Saturday, December 29, 2012

Reading Stats for 2012

It's that time of year again when people do year-end lists and wrap up the old year to begin the new afresh. I've never done one of these before but I thought it was time.

Number of books read:

A paltry, measly 11. Here's hoping next year will be far more productive in the reading department.


Fiction — 7
Non-fiction — 4

Male/Female writers

Male — 9
Female — 2

I hope to remedy this unbalanced section with my Reader's Resolution post. There are a ton of amazing female authors that I've never read.

Genres read

Classics — 5
Fantasy and Sci-fi — 0
Plays — 2
Children’s books — 1
Short story collections — 0
Historical Fiction - 1
Science and Nature - 2

Again, a poor performance but things can only go up from here in 2013.

Books re-read:

I only reread one book this year and it was "Portrait of a Killer: Jack the Ripper - Case Closed" by Patricia Cornwall. I reread this after discovering that the show "Whitechapel" had two more seasons I hadn't seen. Of course, me being me I had to start from the beginning and I thought the book would be the perfect way to reintroduce me to Jack the Ripper. I have yet to post a review about this book so it's on my list of things to do in the new year.

Other formats

Audio books — 0
E-books — 0

I'm not very big on audio or e-books. I suppose they're good for traveling but I like a real book far too much to give them up. I like writing notes to myself, I like the smell of books, I like turning the pages, feeling the paper between my fingers.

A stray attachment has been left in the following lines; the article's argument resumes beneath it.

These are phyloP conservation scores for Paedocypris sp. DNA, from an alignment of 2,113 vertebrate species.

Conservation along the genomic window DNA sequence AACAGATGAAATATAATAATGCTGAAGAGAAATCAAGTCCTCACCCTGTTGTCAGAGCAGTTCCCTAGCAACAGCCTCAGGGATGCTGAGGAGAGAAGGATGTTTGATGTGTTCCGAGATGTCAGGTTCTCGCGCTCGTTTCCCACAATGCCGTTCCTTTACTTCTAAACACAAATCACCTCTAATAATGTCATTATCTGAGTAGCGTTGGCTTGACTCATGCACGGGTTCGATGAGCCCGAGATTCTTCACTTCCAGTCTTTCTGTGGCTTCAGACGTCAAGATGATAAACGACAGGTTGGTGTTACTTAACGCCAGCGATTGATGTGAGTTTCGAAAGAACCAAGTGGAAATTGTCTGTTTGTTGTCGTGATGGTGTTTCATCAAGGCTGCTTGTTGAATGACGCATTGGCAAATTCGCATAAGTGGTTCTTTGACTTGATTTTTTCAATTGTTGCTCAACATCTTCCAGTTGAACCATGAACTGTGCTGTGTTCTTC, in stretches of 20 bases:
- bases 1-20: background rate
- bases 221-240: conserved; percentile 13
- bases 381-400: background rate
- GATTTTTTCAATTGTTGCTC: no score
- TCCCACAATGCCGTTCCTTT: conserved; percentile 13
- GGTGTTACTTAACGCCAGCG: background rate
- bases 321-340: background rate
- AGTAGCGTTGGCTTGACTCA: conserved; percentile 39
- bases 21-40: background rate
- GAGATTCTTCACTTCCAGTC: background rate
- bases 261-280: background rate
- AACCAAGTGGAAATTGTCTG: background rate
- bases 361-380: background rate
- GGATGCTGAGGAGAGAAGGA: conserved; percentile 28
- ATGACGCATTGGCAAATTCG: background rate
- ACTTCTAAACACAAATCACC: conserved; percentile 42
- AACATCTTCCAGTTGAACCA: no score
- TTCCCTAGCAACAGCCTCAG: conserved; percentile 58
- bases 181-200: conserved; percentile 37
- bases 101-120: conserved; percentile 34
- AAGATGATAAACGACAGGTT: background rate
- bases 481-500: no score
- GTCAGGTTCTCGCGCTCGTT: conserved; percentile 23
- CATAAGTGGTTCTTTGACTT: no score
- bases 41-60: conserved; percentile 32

I think perhaps I will try listening to audio books when I go on walks and see how that goes. I'll let you know if it works out.

Most books read by an author this year

This answer is easily Bill Shakespeare. Of the measly 11 books I read this year, two were written by him. I'm still working on my Reading Shakespeare project, despite the project being abandoned and the website shut down by the creator so that number should go up for next year.

Pages Read

Many years ago when I first began cataloging the books I read every year I also decided to write down how many pages long the books were. I can only attribute this to my somewhat ocd personality.

3338(ish) pages consumed.

The Best and the Worst

Best book(s) read

I heartily enjoyed "Macbeth" and of what little I've read of Shakespeare it is my favourite.

Most disappointing book(s) read

After having read "The Inimitable Jeeves" I imagined that "Thank you Jeeves" would be an amazing followup. Instead of being several short stories it was one long story which was one of the many problems I found with the book. Written later in his career, I found this book to be lacking that sparkle and whimsy I had come to love about his writing. There was no fresh slang or modern-feeling dialogue. Instead I was left with a lackluster and frankly boring story with several racist scenes thrown in to further diminish anything I might have liked about the book.

Most surprising (in a good way) books

I expected "The Trial and Death of Socrates" to be a fairly dry and boring book. It was on my list of classics to read, was on my bookshelf and not a chunkster. I imagined I was going to power through it and have the book done in an afternoon. Separated into four parts I found myself getting immersed in the dialogues and alternately hating and pitying Socrates. It took time to wrap my brain around some of his philosophical arguments but I finished the book with a new appreciation for both Greek philosophers and literature.